The much anticipated Houston Rockets Summer League game vs. the Orlando Magic occurred last night in Las Vegas. It was a battle of number one pick Paolo Banchero and number three overall pick Jabari Smith.
As usual, you had the mixture of lottery picks, second-year players, G-League guys, and undrafted rookies. Besides Tari Eason and Josh Christopher, all of the Rockets started the game slowly. Smith took some time to get into the flow of the game, and his teammates did not help matters by not getting him the ball on most offensive possessions to start the game.
The Rockets trailed most of the contest, even with the seven lead changes in the first half. Smith looked a little better after the first quarter but never got into a rhythm, finishing with 10 points, 7 rebounds, and 3 assists. Christopher led all scorers with 22 points but did little to get anyone else involved in the offense. The backcourt seemed lost most of the game, never getting the team into any offense.
The Rockets lost 91-77, with Banchero scoring 17 points on 41.7 percent shooting from the field. The normal social media chatter started during the game when people were concerned that Smith looked too slow or that Smith couldn't create his shot, but I am here to say one thing. IT IS SUMMER LEAGUE. EVERYONE RELAX.
Why you should never judge a player, especially high draft picks, in Summer League
Let's start with a list of former Summer League MVPs.
- 2013: Golden State Warriors, Ian Clark
- 2014: Sacramento Kings, Ray McCallum
- 2015: San Antonio Spurs, Jonathon Simmons
- 2016: Chicago Bulls, Jerian Grant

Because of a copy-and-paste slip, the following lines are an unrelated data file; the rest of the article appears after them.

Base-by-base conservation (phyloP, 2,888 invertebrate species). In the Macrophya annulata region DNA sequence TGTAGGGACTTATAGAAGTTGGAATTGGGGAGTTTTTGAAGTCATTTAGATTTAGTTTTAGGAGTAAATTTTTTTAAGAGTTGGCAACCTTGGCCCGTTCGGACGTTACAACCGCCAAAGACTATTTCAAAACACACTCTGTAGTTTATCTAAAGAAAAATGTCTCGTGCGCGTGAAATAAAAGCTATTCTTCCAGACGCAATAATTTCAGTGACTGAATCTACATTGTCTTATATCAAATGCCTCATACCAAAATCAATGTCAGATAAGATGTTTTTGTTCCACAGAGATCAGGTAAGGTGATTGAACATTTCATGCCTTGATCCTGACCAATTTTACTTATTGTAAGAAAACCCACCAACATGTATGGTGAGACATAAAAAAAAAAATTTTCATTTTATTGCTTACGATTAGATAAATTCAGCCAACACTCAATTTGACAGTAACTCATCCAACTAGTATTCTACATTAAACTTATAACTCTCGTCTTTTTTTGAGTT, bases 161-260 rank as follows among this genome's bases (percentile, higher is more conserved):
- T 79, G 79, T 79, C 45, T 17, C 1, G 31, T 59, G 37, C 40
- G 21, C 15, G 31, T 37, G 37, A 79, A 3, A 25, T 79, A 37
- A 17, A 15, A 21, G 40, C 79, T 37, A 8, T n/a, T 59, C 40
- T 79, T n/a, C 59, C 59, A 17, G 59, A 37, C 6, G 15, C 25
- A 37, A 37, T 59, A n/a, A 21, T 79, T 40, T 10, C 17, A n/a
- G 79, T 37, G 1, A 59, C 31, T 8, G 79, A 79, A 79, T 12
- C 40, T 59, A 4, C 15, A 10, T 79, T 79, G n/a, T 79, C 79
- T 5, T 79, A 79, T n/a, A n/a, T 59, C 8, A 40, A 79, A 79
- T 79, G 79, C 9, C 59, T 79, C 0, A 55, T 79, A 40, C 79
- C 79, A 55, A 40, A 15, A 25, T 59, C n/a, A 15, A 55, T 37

- 2017: Los Angeles Lakers, Kyle Kuzma
- 2018: Portland Trail Blazers, K.J. McDaniels
- 2019: Memphis Grizzlies, Brandon Clarke
- 2020: Event canceled due to COVID-19 pandemic
- 2021: Sacramento Kings, Louis King
No disrespect to any player on this list, as some are still in the NBA, and Kyle Kuzma and Brandon Clarke are good players who will be contributing for years. Let's be honest, though: the majority on this list are either out of the NBA or at the end of the bench.
I want to emphasize how much Summer League results ultimately don't determine how good or bad a player will be in the NBA. In Summer League, you are not playing with, for the most part, NBA-level players. Your head coach is not coaching you, and more than likely, you have had three of four days of practice if you are lucky.
NBA players aren't robots, even high lottery picks. It is not easy for some players with no practice and, for the most part, no offensive game plan, especially in game one of the Summer League. Yes, Smith struggled at times, but you must remember how different he would look with Kevin Porter Jr. and Jalen Green passing him the ball and drawing double teams.
Smith is not a one-on-one, take-you-off dribble-type player. Instead, Smith is the type of player who thrives in a system with a dominant offensive force like Green. Banchero is a one-on-on-type player and will look better in the Summer League, but that does not mean he will be a better NBA player. Also, in some games, Smith's defensive impact will be more valuable than his scoring, but may not show up in the box scores.
Yes, last night’s final result was a disappointment. Of course, you want to see the Rocket's draft choices thrive and not struggle, but it is game one of the Summer League, not game 55 of the regular season. As we saw last year, some players take longer to adjust to NBA life, and there is no need to overreact after any Summer League game, especially game one.